Courteney Cox already has fame and fortune. Now, she says, ‘I want to be respected.’ More than 25 years after “Friends” and “Scream” made her a household name, Cox opens up about pursuing — and landing — her most personal role to date.

How ‘Arthur’ grew up: Inside the beloved TV show’s emotional finale. Based on a series of books by Marc Brown, TV’s longest-running children’s animated program marked the momentous occasion by flashing forward 20 years into the future, giving viewers a glimpse of their beloved characters as adults.

BUSINESS

Rents reach ‘insane’ levels across the U.S. with no end in sight. Economists worry about the effect of rent increases on inflation because the big jumps in new leases feed into the U.S. consumer price index, which is used to measure inflation.

Former President Trump’s social media app launches a year after his Twitter ban. His Truth Social app was offered for download from the Apple App Store to a limited number of subscribers who had preordered, with others added to a waiting list to be given access over the next 10 days.

The family behind Fatburger is under investigation for alleged fraud and money laundering, records show. The status of the investigation is unclear. No charges have been filed against any person or against FAT Brands, of which Chief Executive Andrew Wiederhorn is the largest shareholder.

SPORTS

Galaxy star Douglas Costa’s career began in Ukraine. Now he fears for his former home. From half a world away, Costa, who joined the Galaxy in Southern California two weeks ago, follows the news closely, his joyful memories giving way to dreadful fears.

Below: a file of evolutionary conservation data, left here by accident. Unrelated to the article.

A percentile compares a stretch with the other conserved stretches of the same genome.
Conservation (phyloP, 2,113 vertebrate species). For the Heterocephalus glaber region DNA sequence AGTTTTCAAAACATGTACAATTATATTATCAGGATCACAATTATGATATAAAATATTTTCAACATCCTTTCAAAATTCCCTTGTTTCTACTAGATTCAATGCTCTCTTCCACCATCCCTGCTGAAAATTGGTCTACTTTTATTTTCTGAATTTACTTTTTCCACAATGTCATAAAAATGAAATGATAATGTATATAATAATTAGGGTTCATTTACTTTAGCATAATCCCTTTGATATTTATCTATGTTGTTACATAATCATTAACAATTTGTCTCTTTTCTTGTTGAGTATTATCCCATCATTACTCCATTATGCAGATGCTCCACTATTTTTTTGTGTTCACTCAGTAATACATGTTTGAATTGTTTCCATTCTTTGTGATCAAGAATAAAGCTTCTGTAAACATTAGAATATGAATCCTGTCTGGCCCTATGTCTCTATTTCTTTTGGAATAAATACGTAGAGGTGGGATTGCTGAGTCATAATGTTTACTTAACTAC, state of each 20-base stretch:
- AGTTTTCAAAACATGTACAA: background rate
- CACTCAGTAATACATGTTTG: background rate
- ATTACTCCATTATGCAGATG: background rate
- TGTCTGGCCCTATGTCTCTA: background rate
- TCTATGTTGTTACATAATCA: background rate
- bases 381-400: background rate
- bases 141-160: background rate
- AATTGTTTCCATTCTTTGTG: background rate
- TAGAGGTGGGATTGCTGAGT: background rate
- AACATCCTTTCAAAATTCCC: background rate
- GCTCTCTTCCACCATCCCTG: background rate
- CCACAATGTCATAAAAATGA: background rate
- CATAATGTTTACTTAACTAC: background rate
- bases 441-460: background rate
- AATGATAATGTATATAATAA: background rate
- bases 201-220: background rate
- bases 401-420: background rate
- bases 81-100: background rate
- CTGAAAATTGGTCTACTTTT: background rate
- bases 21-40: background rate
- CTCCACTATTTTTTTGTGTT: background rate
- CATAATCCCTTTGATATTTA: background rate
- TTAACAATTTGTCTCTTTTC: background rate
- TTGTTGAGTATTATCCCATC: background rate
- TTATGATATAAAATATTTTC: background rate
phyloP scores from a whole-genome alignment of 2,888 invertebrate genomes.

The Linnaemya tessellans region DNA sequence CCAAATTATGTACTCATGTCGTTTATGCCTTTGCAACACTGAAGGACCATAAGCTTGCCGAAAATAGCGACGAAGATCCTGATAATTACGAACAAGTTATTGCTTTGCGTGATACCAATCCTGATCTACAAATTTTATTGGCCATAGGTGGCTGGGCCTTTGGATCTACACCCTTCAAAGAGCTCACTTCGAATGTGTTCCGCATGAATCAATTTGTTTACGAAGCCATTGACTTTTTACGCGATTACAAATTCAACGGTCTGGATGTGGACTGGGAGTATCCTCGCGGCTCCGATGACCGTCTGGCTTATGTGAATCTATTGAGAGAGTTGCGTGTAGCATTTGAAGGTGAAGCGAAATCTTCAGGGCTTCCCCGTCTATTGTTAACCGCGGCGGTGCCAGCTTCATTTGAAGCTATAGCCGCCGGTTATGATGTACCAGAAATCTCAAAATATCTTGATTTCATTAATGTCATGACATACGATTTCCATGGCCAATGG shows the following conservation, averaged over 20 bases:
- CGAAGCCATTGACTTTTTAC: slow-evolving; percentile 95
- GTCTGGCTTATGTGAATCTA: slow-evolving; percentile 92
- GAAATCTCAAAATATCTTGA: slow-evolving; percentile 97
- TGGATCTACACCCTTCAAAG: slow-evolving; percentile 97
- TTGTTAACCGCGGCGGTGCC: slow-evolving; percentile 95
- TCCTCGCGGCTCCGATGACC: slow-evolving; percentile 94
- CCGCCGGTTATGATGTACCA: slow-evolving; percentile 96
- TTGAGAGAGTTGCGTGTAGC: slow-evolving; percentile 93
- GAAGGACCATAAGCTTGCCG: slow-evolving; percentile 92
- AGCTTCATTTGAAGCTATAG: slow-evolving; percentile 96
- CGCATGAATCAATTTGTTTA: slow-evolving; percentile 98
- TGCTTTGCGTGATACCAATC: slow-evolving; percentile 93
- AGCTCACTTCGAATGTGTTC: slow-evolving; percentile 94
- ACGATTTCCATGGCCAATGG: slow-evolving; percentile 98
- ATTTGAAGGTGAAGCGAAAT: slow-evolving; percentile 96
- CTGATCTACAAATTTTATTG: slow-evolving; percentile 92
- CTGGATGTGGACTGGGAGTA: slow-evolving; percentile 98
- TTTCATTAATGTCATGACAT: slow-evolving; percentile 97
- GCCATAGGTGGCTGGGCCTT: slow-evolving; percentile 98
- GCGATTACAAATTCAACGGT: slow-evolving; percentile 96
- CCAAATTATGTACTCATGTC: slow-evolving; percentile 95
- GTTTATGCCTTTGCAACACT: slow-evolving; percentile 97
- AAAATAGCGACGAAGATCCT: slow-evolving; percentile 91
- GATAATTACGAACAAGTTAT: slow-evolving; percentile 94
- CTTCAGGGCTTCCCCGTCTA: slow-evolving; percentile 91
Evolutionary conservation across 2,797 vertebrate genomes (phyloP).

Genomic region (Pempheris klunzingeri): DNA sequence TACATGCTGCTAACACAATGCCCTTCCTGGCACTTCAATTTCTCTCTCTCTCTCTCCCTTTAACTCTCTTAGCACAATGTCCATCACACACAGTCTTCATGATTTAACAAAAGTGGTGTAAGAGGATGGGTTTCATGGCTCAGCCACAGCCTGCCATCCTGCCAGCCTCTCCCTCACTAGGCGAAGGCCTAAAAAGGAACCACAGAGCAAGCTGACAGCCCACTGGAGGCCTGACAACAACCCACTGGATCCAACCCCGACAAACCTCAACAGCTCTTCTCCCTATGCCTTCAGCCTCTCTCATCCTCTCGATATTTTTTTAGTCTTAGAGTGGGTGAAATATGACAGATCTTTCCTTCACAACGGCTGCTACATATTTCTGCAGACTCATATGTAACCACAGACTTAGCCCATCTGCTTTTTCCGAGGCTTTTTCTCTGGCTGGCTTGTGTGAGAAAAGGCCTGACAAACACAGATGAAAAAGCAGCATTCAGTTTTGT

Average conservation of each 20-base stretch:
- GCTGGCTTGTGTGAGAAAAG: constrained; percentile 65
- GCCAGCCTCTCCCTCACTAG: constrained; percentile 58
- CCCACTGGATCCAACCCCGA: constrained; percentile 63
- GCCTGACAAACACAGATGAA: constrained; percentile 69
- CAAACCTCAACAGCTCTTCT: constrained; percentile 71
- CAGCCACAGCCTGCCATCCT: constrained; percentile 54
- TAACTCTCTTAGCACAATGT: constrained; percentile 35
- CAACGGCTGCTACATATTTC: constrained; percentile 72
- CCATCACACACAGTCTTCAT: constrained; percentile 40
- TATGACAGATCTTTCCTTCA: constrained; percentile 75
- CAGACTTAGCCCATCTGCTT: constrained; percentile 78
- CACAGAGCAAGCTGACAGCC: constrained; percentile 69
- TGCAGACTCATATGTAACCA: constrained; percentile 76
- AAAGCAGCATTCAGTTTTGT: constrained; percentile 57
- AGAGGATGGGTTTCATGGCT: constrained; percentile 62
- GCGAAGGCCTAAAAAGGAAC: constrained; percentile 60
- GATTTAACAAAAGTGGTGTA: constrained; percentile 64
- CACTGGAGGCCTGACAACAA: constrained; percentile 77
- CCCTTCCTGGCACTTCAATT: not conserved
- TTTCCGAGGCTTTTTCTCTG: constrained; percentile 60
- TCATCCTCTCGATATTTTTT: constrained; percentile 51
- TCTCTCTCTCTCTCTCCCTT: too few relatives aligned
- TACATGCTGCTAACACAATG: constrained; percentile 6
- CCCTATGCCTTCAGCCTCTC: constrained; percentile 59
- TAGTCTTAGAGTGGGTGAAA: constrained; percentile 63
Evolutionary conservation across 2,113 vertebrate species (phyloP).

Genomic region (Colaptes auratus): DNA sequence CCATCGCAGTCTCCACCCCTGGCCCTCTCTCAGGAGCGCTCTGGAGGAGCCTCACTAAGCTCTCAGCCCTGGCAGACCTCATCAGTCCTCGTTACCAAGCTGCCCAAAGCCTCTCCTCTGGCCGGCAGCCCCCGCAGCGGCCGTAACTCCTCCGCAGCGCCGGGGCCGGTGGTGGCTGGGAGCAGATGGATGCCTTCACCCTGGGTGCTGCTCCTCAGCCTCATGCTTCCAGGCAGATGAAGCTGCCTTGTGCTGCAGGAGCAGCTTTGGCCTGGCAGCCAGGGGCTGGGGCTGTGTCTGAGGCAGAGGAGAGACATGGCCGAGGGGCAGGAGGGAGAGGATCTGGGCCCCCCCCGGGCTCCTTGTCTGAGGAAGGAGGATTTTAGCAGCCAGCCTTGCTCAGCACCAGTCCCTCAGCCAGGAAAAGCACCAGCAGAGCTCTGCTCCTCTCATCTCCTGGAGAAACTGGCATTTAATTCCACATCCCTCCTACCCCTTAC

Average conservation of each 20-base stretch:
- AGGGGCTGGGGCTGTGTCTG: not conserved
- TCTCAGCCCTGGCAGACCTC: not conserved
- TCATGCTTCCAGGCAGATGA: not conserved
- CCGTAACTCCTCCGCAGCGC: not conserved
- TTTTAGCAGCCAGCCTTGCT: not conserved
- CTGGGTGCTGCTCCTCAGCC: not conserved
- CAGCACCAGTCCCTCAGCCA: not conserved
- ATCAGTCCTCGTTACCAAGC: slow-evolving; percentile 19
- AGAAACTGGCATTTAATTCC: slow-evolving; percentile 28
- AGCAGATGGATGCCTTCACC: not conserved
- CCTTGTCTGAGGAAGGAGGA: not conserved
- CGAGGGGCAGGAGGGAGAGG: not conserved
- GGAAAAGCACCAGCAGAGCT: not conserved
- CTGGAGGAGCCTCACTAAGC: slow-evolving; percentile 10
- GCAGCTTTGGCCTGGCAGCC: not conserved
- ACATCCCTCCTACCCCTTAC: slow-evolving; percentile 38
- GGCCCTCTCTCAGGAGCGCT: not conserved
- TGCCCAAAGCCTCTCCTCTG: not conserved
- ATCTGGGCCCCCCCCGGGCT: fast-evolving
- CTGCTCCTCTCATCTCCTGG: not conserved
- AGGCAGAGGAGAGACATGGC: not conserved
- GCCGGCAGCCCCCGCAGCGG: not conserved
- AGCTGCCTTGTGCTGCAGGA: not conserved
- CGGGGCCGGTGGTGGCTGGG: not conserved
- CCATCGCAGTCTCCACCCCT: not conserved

Medina Spirit is stripped of his Kentucky Derby victory and Bob Baffert is suspended. The Kentucky Horse Racing Commission has voted to strip the since-deceased colt of his victory after he tested positive for a legal medication banned on race day. In addition, trainer Baffert was suspended 90 days and fined $7,500.

He went from running the Dodgers to fighting sex trafficking. Kevin Malone, once the Dodgers GM, now leads a variety of anti-trafficking efforts.

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OPINION

The upside of inflation? It reduces America’s enormous wealth gap. Inflation helps the balance sheets of debtors (the middle class) while hitting harder the very rich, who have far less debt.

Climate change fuels deadly heat waves. Ranking them like hurricanes could save lives. Lawmakers should get behind legislation to make California the first state in the nation to rank heat waves, a step that could save countless lives.

ONLY IN L.A.

For decades, a lot of tourists overlooked Oceanside. It was the blue-collar city that operated in the shadow of Camp Pendleton, a beach town without the frills found farther south in Del Mar and La Jolla.

But maybe that reputation has reached its expiration date. Despite the pandemic, Oceanside has launched and sustained a new generation of lodgings, restaurants and retailers, including several lively places in the neighborhood locals call South O.

FROM THE ARCHIVES

Author Betty Friedan and Mary E. Tingloff at the UCLA Extension Conference in 1964.

Author Betty Friedan and Mary E. Tingloff at the UCLA Extension Conference in 1964.

(Los Angeles Times)

Fifty-nine years ago this month, author Betty Friedan published “The Feminine Mystique,” which expressed the latent discontent many American women felt with their position in society. The book would help trigger the women’s movement worldwide.

Friedan later helped found the National Organization for Women and the National Women’s Political Caucus and led fights for women’s equality through the 1960s and ‘70s. Friedan often clashed with other prominent feminists and was eventually snubbed by the groups she helped found.

We appreciate that you took the time to read Today’s Headlines! Comments or ideas? Feel free to drop us a note at [email protected]

Eleanore Beatty